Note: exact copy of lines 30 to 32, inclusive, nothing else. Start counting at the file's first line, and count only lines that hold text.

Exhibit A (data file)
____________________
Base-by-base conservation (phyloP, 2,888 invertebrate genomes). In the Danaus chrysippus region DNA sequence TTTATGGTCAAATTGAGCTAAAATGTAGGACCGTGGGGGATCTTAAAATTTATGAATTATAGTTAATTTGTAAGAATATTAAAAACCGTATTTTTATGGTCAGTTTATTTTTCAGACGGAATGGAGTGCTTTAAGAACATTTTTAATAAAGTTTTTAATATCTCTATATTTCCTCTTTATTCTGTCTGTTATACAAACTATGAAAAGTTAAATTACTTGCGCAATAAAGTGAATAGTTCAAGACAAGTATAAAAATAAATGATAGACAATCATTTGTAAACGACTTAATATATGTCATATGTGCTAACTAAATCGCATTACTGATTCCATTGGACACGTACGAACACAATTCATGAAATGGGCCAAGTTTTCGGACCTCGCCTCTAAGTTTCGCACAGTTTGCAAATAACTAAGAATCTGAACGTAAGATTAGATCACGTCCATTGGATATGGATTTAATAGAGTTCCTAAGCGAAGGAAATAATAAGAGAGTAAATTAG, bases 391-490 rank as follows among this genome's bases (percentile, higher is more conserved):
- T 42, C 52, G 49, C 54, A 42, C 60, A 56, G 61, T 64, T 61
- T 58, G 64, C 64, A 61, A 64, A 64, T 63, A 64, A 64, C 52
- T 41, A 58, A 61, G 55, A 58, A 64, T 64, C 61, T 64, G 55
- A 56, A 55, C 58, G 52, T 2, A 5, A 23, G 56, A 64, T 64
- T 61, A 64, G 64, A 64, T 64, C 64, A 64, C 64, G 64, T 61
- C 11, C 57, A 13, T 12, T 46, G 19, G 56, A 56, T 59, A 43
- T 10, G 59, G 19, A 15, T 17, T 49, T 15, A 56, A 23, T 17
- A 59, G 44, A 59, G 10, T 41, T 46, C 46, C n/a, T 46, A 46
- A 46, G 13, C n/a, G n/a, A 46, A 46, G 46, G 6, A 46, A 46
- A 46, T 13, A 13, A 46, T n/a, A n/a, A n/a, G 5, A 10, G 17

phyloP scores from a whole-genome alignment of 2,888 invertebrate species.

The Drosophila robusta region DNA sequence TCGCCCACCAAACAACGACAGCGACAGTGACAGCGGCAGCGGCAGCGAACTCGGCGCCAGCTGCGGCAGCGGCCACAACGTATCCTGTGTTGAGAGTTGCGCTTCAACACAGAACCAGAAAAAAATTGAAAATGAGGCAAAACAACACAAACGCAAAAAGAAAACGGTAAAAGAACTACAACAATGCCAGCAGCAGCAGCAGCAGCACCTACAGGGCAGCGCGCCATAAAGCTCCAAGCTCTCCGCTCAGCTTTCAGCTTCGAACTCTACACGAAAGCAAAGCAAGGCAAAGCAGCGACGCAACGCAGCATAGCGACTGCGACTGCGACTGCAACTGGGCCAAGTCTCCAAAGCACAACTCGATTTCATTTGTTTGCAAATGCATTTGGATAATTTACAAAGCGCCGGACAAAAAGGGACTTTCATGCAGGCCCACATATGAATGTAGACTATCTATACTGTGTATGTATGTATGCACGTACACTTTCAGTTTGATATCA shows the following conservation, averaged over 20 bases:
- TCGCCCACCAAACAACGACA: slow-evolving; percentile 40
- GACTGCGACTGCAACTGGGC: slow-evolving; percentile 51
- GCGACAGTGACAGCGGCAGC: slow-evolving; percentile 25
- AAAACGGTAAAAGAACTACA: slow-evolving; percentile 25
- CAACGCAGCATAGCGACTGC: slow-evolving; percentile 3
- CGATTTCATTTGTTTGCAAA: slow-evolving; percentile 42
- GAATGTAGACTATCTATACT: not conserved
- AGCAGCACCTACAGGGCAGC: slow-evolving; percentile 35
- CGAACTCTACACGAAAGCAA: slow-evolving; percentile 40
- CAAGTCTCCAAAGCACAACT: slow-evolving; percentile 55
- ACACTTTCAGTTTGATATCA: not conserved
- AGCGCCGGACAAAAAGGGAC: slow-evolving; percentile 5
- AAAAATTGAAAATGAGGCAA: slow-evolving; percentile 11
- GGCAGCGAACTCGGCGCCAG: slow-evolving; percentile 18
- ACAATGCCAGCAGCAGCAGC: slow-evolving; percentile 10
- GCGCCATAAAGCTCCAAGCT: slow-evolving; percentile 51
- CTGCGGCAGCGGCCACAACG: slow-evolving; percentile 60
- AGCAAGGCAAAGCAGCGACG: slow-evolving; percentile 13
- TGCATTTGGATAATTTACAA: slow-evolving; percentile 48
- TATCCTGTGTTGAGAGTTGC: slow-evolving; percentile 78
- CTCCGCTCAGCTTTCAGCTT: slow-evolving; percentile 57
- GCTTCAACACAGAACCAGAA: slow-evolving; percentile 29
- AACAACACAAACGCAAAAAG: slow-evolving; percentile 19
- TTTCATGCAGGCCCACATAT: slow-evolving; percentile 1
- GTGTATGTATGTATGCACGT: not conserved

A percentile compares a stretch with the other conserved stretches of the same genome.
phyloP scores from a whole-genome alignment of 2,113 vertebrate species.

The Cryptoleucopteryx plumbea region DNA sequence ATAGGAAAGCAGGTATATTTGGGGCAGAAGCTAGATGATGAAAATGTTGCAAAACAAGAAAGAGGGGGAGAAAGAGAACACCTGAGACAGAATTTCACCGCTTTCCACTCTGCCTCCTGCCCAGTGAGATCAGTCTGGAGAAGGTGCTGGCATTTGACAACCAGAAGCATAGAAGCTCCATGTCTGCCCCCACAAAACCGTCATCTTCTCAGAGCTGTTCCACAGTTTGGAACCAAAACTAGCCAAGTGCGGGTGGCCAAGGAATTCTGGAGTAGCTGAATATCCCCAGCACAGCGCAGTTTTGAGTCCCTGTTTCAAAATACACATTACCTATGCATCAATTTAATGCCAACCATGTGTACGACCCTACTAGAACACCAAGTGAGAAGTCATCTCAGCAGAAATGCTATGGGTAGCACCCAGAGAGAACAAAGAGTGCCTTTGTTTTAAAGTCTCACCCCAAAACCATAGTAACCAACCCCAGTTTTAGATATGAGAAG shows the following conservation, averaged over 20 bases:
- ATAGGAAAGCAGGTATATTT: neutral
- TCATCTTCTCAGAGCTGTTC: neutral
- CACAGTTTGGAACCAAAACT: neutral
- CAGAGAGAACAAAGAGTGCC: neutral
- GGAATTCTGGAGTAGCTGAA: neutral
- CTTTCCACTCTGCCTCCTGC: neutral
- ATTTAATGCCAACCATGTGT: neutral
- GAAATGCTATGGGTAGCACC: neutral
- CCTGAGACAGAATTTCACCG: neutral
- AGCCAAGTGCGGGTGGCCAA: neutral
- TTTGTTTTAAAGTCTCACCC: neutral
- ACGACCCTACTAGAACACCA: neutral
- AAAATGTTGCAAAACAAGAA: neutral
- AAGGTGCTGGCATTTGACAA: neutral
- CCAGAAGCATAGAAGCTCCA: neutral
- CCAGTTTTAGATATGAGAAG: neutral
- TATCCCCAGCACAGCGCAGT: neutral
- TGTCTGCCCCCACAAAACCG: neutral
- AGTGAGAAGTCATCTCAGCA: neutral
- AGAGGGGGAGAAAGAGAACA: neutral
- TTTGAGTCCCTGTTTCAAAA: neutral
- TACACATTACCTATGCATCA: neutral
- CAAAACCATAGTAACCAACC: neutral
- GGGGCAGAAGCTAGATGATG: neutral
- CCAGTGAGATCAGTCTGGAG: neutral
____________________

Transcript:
- CTGCGGCAGCGGCCACAACG: slow-evolving; percentile 60
- AGCAAGGCAAAGCAGCGACG: slow-evolving; percentile 13
- TGCATTTGGATAATTTACAA: slow-evolving; percentile 48